By Dominic Kleinknecht
Eberhard-Karls-University Tübingen Germany
Climate change is mostly known for increasing the temperatures on earth. Western US forests saw an increase of 2.5 degrees F of average temperatures since 1970, and temperatures are expected to keep rising. Warmer air can hold more moisture, which dries out the trees, other vegetation, and the soil. For forests, this has considerable negative effects, leading to higher risks of forest fires which led to the number of forest fires in the US West abruptly increasing in the 1980, and the fire season became longer. Since 1984, fires have spread across an additional area of 16,000 square miles - an area larger than the states of Connecticut and Massachusetts combined. The study is the first of its kind to quantify the effects of human-made climate change on forest fires and looked into eight different systems to rate forest aridity to compare them with observations of actual fires and large-scale climate models that estimate the human-made warming. What they found was that the climate’s role of increasing aridity has grown since 2000, and is also projected to continue to do so. The scientists came to the conclusion that 55 percent of the measured increase of fuel aridity causing wildfires could be attributed to human-made warming, although the scientists point out that this is a conservative assumption as their model does not account for other additional factors that are offshoots of climate warming such as the decline in spring soil moisture. With no improvements in sight for the near future, and while climate change will take years to be effectively contained, scientists can only offer one piece of advice for affected people: stay out of the fire’s way.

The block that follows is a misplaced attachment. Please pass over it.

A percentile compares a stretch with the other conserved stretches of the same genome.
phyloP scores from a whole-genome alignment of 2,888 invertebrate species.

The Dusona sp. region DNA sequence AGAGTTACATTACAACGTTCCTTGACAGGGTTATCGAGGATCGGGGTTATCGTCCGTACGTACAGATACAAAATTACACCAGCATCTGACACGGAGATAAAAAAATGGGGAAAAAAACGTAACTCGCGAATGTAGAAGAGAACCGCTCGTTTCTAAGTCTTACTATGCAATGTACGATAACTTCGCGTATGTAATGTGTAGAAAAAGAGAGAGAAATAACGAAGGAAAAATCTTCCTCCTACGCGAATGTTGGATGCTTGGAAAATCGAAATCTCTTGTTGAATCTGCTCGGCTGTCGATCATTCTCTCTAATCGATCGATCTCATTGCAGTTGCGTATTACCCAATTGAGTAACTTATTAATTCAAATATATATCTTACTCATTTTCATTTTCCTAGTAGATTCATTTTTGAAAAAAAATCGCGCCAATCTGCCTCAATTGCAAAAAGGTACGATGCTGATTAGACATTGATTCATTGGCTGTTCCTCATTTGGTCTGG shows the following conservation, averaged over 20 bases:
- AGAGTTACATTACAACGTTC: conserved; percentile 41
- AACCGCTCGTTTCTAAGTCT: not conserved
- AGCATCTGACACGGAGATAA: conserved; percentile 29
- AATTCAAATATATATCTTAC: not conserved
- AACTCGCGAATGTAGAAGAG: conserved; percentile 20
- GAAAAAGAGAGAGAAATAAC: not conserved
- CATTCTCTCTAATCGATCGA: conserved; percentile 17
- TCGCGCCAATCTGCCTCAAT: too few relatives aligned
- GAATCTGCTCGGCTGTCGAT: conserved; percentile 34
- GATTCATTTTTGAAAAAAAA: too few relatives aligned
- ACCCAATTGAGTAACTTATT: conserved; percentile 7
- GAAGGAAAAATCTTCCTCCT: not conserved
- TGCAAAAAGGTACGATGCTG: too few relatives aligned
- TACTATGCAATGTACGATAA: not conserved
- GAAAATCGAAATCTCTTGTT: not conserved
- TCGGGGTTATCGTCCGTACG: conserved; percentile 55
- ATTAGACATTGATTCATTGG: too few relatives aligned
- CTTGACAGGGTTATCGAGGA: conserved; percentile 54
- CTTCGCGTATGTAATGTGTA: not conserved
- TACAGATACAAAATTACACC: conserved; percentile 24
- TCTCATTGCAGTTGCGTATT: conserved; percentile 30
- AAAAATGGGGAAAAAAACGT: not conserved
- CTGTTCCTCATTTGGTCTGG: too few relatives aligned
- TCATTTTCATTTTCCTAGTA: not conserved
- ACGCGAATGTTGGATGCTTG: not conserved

Source: Lamont-Doherty Earth Observatory, Columbia University. (2016, October 12). Climate change has doubled Western U.S. forest fires. ScienceDaily. Retrieved October 19, 2016 from www.sciencedaily.com/releases/2016/10/161012141702.htm